The Review Blitz

Ah, this is a subject I could rant on for hours on end. Kotaku’s magician-writer Brian Crecente has written an editorial piece about “The Rush To Review”, asking why people get reviews for games out so fast. His main case concerns Little Big Planet, whose reviews came out two weeks ago, even though the game wasn’t fully playable (the servers STILL aren’t running).

I felt this way about GTA IV and I totally agree that this question needs to be asked more often. To me, a game that relies on user content needs to be reviewed a few weeks after the game ships, to see how the game holds up. Sure, you can review the solo stuff, and it sounds like LBP’s is still great, but don’t tell us the whole game is perfect if you don’t know.

In addition, he brings up MMO’s, saying it shouldn’t be ok to review an MMO until perhaps a month or more after launch, for similar reasons as stated above.

The whole thing is definitely worth a read, and the issue’s been on my mind a lot lately, mainly because I’m playing Saint’s Row 2 and enjoying it so much more than the heralded “greatest game of all time” Grand Theft Auto IV, which early reviews raved over. The thing is, I think more and more reviewers are reviewing games before they’ve even finished them these days, and if you played the first 5-10 hours of GTA IV, I can see how you’d call it a gaming masterpiece. The next 20, however… not so much.

Hell, I saw a Dead Space review the other day where the guy didn’t even know how to heal himself (calling it clunky), when it only requires the push of a button. Made me wonder if he’d made it very far into the game at all.

Personally, this is why we haven’t reviewed a game yet at GamerSushi. We’re trying to decide on the best process still, because we want to lead people the right way, and only once we’ve finished the game. Hopefully we can have some good ones for you guys over the next few weeks.

What do you guys think? Are you ok with the rush to review?

Source- Kotaku

Written by

I write about samurai girls and space marines. Writer for Smooth Few Films. Rooster Teeth Freelancer. Author of Red vs. Blue, The Ultimate Fan Guide, out NOW!

12 thoughts on “The Review Blitz”

  1. Unfortunately, this happens a lot to games with a real community or mulitplayer focus.

    What’s the rush to review a game like LittleBigPlanet right away? If the beta was any indication, the review sites could have waited two days and then started their review; they would have had a massive amount of awesome user-generated content to sift through.(If the servers were working, that is)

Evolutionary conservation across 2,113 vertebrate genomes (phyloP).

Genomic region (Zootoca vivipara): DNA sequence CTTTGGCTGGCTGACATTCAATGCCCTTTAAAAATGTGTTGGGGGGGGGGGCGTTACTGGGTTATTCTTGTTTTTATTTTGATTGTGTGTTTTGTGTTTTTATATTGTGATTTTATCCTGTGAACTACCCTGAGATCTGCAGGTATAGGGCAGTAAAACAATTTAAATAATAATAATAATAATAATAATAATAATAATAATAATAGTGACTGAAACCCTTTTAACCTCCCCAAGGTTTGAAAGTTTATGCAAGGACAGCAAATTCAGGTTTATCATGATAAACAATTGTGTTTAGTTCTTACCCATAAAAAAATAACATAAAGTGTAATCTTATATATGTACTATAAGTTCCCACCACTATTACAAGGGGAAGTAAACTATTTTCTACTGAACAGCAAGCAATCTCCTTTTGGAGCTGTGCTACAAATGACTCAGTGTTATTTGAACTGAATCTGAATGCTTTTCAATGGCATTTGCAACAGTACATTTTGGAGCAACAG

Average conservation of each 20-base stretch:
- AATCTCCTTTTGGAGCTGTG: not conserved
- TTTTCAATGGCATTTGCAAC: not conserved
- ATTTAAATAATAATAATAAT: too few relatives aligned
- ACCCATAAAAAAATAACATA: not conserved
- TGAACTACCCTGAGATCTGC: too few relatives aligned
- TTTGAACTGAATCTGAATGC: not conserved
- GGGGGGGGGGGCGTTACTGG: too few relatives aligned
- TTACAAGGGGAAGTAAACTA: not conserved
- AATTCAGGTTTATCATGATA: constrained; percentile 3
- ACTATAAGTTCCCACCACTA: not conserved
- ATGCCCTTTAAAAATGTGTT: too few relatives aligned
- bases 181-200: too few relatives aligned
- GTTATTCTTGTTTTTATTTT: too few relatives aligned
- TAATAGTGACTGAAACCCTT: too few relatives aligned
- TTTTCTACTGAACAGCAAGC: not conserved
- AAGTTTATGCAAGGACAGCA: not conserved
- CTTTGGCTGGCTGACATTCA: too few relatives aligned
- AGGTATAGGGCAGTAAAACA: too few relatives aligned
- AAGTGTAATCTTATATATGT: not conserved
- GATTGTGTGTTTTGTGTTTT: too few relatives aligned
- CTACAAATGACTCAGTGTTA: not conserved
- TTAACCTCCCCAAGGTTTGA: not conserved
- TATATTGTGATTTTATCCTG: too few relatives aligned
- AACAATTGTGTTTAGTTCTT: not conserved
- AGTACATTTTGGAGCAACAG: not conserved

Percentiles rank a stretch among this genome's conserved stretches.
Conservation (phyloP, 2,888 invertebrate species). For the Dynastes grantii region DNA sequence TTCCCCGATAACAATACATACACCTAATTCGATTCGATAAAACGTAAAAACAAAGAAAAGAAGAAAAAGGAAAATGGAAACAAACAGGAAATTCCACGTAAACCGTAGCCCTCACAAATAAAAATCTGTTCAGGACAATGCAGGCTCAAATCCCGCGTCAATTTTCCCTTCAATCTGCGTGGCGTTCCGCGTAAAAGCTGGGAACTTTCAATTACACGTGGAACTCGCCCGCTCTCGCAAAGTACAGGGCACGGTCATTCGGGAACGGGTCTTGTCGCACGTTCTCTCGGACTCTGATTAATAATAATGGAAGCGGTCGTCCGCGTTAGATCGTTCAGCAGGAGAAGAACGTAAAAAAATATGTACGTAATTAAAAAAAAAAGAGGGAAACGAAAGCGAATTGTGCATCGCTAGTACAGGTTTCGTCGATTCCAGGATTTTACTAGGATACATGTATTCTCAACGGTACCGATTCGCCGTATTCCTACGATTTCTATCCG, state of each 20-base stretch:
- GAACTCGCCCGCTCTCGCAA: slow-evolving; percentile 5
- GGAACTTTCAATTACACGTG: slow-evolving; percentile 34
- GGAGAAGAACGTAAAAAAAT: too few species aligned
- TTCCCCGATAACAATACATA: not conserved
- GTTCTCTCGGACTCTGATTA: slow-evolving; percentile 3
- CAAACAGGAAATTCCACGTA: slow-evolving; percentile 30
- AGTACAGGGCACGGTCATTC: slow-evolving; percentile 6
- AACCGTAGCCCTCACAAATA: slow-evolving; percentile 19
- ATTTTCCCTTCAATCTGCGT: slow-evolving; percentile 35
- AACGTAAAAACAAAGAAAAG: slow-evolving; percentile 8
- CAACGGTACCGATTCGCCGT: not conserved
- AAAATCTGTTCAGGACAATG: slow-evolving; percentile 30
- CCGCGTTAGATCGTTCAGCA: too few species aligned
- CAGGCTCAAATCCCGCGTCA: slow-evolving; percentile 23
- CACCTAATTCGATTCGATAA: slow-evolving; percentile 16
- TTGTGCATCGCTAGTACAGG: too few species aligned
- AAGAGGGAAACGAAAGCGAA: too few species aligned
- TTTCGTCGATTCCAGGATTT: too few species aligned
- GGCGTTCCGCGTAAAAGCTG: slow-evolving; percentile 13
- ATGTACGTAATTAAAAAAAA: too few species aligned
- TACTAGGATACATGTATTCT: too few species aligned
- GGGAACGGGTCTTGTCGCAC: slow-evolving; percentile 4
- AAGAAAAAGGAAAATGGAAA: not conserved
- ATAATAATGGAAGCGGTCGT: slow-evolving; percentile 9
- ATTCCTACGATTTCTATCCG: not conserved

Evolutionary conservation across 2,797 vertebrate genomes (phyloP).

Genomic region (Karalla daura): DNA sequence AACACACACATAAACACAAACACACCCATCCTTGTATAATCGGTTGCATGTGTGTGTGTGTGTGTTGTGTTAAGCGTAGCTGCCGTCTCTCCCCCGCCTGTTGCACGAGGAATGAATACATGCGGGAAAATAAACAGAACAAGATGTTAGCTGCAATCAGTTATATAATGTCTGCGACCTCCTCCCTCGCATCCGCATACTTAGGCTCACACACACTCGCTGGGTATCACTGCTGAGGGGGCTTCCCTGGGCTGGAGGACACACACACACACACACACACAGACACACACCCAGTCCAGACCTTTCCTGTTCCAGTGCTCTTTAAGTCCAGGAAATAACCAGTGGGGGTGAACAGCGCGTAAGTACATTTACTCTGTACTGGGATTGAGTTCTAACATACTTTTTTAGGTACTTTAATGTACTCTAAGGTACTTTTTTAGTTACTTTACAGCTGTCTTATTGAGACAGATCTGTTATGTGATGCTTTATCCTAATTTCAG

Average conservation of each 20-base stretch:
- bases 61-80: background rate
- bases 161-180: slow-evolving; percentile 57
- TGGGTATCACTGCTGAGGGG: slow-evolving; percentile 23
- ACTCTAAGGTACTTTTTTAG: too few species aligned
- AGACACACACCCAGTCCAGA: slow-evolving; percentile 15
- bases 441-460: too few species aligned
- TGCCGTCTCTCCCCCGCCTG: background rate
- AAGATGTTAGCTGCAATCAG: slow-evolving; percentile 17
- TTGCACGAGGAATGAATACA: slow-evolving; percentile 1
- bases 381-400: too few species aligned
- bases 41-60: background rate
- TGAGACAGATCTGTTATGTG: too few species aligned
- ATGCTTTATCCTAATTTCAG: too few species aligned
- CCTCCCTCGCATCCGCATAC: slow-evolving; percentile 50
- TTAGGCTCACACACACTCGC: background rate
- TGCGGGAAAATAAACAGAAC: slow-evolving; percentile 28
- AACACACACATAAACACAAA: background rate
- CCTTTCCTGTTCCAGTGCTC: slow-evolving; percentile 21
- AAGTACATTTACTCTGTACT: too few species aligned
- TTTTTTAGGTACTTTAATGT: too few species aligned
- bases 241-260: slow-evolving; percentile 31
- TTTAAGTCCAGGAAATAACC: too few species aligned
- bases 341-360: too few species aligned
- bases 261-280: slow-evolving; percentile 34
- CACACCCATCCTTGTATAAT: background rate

It’s the same thing with MMOs and similar games. If you’re going to review it, wait until the servers are populated with random people. MMOs are a community based genre, it doesn’t make sense to charge in to an empty world and base your review on that. Questing by yourself is never fun.

  2. Sorry for the double post here; I’m writing these replies at work, so I rarely get to fully flesh out my ideas before my boss comes back.

    Reviewing games is always a tricky business. If you base your living on it, you’re going to want to get your review out before the competition. Why? More often than not, it’s so you can get the traffic or the magazine sales before the other guys do. Sometimes you do end up with ridiculous reviews that rarely make sense, like that Dead Space review you mentioned.

    I’ll admit that I haven’t played Dead Space, but when I was watching a friend play it he never had a problem with healing or anything. The only control he couldn’t figure out was the Breadcrumbs button, and after a quick trip to the menu he was using the command no problem.

    That’s why I like Kotaku’s reviews. Putting out a review the week of a game’s release is fine with me. That usually means that the reviewer has had time to get himself fully acquainted with the nuances of a game, instead of hurriedly rushing through to meet a deadline.

    Speeding through reviews(especially reviews that rely on scores) often leads to wonky scores that don’t match the text of the review.

    Good on you guys for waiting to figure out a proper formula for reviews. As just a few guys running this website as a hobby, you certainly don’t have early access to games or the review codes. I’d rather wait a few days and get an honest opinion then reading an awesome review, grabbing a game, and feel mislead when it turns out to be less of a game than I was lead to believe. *cough*GTA IV*cough*

  3. Most reviews I read of GTA were from people who finished them, but they also were brought to a hotel by Rockstar and given free rein with the game under their conditions. Thats no way to review a game.

  4. Early reviews are kind of bullshit, but it’s just a way to advertise the game once it comes out. Still, you’re right. The review shouldn’t be a friggin month before the game launches – it should be a few days or something after it launches.